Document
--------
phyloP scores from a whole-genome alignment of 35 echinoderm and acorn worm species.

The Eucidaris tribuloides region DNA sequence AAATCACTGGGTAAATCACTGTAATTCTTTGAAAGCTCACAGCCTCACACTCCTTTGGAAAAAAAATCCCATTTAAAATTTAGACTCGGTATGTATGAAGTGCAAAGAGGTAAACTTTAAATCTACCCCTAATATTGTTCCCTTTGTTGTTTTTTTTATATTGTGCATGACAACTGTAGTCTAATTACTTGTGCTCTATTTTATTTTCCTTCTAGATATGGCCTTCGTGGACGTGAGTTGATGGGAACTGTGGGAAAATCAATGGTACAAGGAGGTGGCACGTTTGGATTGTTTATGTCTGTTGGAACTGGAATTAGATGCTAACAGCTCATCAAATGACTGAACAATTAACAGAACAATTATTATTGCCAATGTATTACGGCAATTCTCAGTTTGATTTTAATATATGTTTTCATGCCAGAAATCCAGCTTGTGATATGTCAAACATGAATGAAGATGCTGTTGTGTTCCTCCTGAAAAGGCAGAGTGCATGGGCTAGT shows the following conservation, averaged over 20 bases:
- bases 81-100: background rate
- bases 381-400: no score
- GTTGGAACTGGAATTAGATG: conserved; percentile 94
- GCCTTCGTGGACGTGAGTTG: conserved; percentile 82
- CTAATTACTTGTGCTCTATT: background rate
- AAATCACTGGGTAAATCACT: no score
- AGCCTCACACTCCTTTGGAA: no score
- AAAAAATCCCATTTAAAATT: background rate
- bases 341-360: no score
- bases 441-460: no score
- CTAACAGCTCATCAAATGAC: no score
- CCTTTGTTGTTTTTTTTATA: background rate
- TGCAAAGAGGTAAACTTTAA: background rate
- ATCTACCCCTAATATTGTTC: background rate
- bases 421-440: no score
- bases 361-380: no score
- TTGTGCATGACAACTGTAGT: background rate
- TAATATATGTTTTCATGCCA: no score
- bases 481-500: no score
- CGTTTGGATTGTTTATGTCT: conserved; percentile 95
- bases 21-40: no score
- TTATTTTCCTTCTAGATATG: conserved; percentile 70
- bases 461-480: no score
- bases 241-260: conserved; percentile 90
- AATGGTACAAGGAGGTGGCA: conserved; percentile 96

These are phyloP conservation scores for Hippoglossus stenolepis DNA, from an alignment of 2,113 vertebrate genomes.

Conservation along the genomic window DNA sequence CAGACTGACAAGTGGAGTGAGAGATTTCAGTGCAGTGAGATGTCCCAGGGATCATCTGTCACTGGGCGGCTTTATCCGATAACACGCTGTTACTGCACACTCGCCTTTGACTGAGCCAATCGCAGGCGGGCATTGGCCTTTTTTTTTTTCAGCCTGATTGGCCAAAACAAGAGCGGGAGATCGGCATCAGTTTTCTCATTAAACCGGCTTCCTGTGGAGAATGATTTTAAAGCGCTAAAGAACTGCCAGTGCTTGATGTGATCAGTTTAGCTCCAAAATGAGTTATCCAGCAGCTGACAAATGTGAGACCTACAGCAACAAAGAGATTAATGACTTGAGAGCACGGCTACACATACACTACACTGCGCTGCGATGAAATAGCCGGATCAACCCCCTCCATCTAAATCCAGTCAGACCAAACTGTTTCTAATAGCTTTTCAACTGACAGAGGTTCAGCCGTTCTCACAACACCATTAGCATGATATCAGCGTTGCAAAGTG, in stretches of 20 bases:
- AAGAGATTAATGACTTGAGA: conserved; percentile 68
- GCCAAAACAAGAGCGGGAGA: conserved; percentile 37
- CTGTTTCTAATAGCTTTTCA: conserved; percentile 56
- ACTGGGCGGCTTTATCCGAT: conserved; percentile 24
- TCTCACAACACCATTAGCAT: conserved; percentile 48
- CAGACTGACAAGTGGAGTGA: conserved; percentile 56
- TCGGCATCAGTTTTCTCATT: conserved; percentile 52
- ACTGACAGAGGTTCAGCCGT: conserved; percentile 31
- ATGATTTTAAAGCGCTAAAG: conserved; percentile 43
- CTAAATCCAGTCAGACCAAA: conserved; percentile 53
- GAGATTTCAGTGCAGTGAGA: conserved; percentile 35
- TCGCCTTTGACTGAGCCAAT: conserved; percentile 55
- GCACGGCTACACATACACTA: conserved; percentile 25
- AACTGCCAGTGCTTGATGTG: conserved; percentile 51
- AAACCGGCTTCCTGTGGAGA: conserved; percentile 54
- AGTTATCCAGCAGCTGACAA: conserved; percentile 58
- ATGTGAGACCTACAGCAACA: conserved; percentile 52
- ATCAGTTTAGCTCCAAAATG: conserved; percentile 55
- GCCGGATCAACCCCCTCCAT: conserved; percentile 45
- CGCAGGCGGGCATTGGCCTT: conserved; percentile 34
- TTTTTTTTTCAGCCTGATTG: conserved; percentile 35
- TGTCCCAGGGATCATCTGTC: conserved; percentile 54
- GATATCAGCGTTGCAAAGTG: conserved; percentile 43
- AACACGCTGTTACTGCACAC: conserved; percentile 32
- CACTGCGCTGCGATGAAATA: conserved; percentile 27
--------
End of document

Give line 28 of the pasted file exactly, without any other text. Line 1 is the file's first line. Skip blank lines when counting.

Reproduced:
These are phyloP conservation scores for Hippoglossus stenolepis DNA, from an alignment of 2,113 vertebrate genomes.